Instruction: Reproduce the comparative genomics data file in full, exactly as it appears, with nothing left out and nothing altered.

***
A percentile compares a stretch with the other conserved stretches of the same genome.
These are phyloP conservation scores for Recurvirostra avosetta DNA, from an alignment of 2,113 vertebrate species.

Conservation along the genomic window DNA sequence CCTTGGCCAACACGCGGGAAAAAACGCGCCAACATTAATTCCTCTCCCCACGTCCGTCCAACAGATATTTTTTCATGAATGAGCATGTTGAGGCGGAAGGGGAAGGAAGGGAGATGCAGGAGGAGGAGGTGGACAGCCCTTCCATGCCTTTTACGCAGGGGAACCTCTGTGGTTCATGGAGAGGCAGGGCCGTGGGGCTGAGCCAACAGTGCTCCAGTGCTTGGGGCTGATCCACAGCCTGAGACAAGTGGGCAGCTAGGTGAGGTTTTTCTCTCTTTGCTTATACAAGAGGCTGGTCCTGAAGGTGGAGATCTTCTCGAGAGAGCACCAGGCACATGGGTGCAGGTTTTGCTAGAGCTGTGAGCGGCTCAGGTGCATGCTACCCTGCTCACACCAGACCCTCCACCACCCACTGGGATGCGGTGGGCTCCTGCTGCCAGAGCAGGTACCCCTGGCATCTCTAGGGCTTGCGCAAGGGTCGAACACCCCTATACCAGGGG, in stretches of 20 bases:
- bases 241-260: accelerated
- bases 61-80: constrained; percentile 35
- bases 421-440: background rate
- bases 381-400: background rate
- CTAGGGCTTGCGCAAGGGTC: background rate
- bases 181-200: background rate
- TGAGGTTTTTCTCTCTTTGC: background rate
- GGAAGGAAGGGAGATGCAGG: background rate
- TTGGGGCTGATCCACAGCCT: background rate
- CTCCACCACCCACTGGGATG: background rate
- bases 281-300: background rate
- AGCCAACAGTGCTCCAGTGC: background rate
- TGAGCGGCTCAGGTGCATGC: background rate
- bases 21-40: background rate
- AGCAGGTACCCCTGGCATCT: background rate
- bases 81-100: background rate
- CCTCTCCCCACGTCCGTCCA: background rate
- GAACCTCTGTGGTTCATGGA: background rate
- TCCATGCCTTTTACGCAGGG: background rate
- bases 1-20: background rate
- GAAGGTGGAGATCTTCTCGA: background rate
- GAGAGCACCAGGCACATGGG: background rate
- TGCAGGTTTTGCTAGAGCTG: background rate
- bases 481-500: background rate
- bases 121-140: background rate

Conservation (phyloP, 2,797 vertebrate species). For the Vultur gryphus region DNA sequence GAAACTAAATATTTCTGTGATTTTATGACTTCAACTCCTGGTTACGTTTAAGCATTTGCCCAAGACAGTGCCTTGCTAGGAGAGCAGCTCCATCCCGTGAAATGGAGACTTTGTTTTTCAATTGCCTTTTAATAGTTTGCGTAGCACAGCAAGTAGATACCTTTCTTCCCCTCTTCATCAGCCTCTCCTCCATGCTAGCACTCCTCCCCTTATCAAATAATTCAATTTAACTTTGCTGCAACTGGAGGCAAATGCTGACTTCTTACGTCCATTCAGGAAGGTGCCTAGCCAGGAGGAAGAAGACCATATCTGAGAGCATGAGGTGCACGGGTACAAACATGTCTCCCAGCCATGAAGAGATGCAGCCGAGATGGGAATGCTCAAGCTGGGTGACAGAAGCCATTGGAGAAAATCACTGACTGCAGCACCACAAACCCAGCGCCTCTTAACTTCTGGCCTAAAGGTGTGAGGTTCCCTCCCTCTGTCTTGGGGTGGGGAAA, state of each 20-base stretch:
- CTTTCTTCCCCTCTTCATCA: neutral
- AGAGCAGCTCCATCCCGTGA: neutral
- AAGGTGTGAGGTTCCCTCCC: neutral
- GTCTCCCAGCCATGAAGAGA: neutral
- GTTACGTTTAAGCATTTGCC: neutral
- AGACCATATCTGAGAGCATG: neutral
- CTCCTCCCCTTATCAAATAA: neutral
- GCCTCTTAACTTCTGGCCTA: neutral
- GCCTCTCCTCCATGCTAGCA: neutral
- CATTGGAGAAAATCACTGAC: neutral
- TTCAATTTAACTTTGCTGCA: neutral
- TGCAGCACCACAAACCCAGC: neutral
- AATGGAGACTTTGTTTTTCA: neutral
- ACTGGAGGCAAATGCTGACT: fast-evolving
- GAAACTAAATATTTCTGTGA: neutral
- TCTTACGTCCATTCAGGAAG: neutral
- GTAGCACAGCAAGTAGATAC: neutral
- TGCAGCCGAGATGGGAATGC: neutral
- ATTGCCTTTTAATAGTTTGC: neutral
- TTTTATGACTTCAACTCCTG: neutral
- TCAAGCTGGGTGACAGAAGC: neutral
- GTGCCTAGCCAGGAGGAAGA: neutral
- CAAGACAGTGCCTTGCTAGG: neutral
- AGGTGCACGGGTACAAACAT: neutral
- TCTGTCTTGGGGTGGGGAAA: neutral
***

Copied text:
A percentile compares a stretch with the other conserved stretches of the same genome.
These are phyloP conservation scores for Recurvirostra avosetta DNA, from an alignment of 2,113 vertebrate species.

Conservation along the genomic window DNA sequence CCTTGGCCAACACGCGGGAAAAAACGCGCCAACATTAATTCCTCTCCCCACGTCCGTCCAACAGATATTTTTTCATGAATGAGCATGTTGAGGCGGAAGGGGAAGGAAGGGAGATGCAGGAGGAGGAGGTGGACAGCCCTTCCATGCCTTTTACGCAGGGGAACCTCTGTGGTTCATGGAGAGGCAGGGCCGTGGGGCTGAGCCAACAGTGCTCCAGTGCTTGGGGCTGATCCACAGCCTGAGACAAGTGGGCAGCTAGGTGAGGTTTTTCTCTCTTTGCTTATACAAGAGGCTGGTCCTGAAGGTGGAGATCTTCTCGAGAGAGCACCAGGCACATGGGTGCAGGTTTTGCTAGAGCTGTGAGCGGCTCAGGTGCATGCTACCCTGCTCACACCAGACCCTCCACCACCCACTGGGATGCGGTGGGCTCCTGCTGCCAGAGCAGGTACCCCTGGCATCTCTAGGGCTTGCGCAAGGGTCGAACACCCCTATACCAGGGG, in stretches of 20 bases:
- bases 241-260: accelerated
- bases 61-80: constrained; percentile 35
- bases 421-440: background rate
- bases 381-400: background rate
- CTAGGGCTTGCGCAAGGGTC: background rate
- bases 181-200: background rate
- TGAGGTTTTTCTCTCTTTGC: background rate
- GGAAGGAAGGGAGATGCAGG: background rate
- TTGGGGCTGATCCACAGCCT: background rate
- CTCCACCACCCACTGGGATG: background rate
- bases 281-300: background rate
- AGCCAACAGTGCTCCAGTGC: background rate
- TGAGCGGCTCAGGTGCATGC: background rate
- bases 21-40: background rate
- AGCAGGTACCCCTGGCATCT: background rate
- bases 81-100: background rate
- CCTCTCCCCACGTCCGTCCA: background rate
- GAACCTCTGTGGTTCATGGA: background rate
- TCCATGCCTTTTACGCAGGG: background rate
- bases 1-20: background rate
- GAAGGTGGAGATCTTCTCGA: background rate
- GAGAGCACCAGGCACATGGG: background rate
- TGCAGGTTTTGCTAGAGCTG: background rate
- bases 481-500: background rate
- bases 121-140: background rate

Conservation (phyloP, 2,797 vertebrate species). For the Vultur gryphus region DNA sequence GAAACTAAATATTTCTGTGATTTTATGACTTCAACTCCTGGTTACGTTTAAGCATTTGCCCAAGACAGTGCCTTGCTAGGAGAGCAGCTCCATCCCGTGAAATGGAGACTTTGTTTTTCAATTGCCTTTTAATAGTTTGCGTAGCACAGCAAGTAGATACCTTTCTTCCCCTCTTCATCAGCCTCTCCTCCATGCTAGCACTCCTCCCCTTATCAAATAATTCAATTTAACTTTGCTGCAACTGGAGGCAAATGCTGACTTCTTACGTCCATTCAGGAAGGTGCCTAGCCAGGAGGAAGAAGACCATATCTGAGAGCATGAGGTGCACGGGTACAAACATGTCTCCCAGCCATGAAGAGATGCAGCCGAGATGGGAATGCTCAAGCTGGGTGACAGAAGCCATTGGAGAAAATCACTGACTGCAGCACCACAAACCCAGCGCCTCTTAACTTCTGGCCTAAAGGTGTGAGGTTCCCTCCCTCTGTCTTGGGGTGGGGAAA, state of each 20-base stretch:
- CTTTCTTCCCCTCTTCATCA: neutral
- AGAGCAGCTCCATCCCGTGA: neutral
- AAGGTGTGAGGTTCCCTCCC: neutral
- GTCTCCCAGCCATGAAGAGA: neutral
- GTTACGTTTAAGCATTTGCC: neutral
- AGACCATATCTGAGAGCATG: neutral
- CTCCTCCCCTTATCAAATAA: neutral
- GCCTCTTAACTTCTGGCCTA: neutral
- GCCTCTCCTCCATGCTAGCA: neutral
- CATTGGAGAAAATCACTGAC: neutral
- TTCAATTTAACTTTGCTGCA: neutral
- TGCAGCACCACAAACCCAGC: neutral
- AATGGAGACTTTGTTTTTCA: neutral
- ACTGGAGGCAAATGCTGACT: fast-evolving
- GAAACTAAATATTTCTGTGA: neutral
- TCTTACGTCCATTCAGGAAG: neutral
- GTAGCACAGCAAGTAGATAC: neutral
- TGCAGCCGAGATGGGAATGC: neutral
- ATTGCCTTTTAATAGTTTGC: neutral
- TTTTATGACTTCAACTCCTG: neutral
- TCAAGCTGGGTGACAGAAGC: neutral
- GTGCCTAGCCAGGAGGAAGA: neutral
- CAAGACAGTGCCTTGCTAGG: neutral
- AGGTGCACGGGTACAAACAT: neutral
- TCTGTCTTGGGGTGGGGAAA: neutral